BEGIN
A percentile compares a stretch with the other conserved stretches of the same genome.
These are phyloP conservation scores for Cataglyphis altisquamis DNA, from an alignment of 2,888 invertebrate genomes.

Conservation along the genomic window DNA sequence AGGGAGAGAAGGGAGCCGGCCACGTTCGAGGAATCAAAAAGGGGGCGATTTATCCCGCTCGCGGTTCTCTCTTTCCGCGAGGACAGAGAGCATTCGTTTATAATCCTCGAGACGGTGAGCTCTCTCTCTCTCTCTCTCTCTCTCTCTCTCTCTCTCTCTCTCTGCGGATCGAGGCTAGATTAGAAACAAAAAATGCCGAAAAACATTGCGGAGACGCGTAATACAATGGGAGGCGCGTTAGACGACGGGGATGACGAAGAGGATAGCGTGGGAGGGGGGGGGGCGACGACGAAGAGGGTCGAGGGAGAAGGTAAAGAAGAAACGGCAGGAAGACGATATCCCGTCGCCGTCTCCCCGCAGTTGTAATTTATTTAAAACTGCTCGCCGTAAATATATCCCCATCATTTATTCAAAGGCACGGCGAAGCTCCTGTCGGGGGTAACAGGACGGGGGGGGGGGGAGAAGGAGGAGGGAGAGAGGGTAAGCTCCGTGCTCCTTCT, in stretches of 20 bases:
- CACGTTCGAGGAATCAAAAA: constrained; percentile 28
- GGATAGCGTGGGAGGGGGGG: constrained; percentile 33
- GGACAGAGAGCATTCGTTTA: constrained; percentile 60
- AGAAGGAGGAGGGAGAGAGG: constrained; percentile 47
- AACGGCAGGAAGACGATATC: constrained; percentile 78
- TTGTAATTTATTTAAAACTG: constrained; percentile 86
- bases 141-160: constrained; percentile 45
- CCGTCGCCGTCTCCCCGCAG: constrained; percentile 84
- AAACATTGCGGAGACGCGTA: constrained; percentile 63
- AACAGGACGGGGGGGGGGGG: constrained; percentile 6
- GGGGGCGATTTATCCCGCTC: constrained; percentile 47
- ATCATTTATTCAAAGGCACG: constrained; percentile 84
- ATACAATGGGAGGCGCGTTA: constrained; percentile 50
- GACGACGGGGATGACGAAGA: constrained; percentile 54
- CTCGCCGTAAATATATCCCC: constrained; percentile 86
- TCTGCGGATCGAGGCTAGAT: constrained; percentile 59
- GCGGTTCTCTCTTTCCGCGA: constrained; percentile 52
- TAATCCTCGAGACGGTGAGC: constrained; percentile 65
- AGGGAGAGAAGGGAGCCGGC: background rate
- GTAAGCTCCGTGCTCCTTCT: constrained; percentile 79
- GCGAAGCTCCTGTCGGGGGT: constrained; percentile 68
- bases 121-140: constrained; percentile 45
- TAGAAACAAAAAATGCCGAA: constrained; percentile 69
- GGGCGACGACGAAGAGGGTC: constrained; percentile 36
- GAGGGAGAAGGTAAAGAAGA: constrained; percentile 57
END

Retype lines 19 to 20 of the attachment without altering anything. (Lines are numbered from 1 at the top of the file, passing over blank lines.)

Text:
- TCTGCGGATCGAGGCTAGAT: constrained; percentile 59
- GCGGTTCTCTCTTTCCGCGA: constrained; percentile 52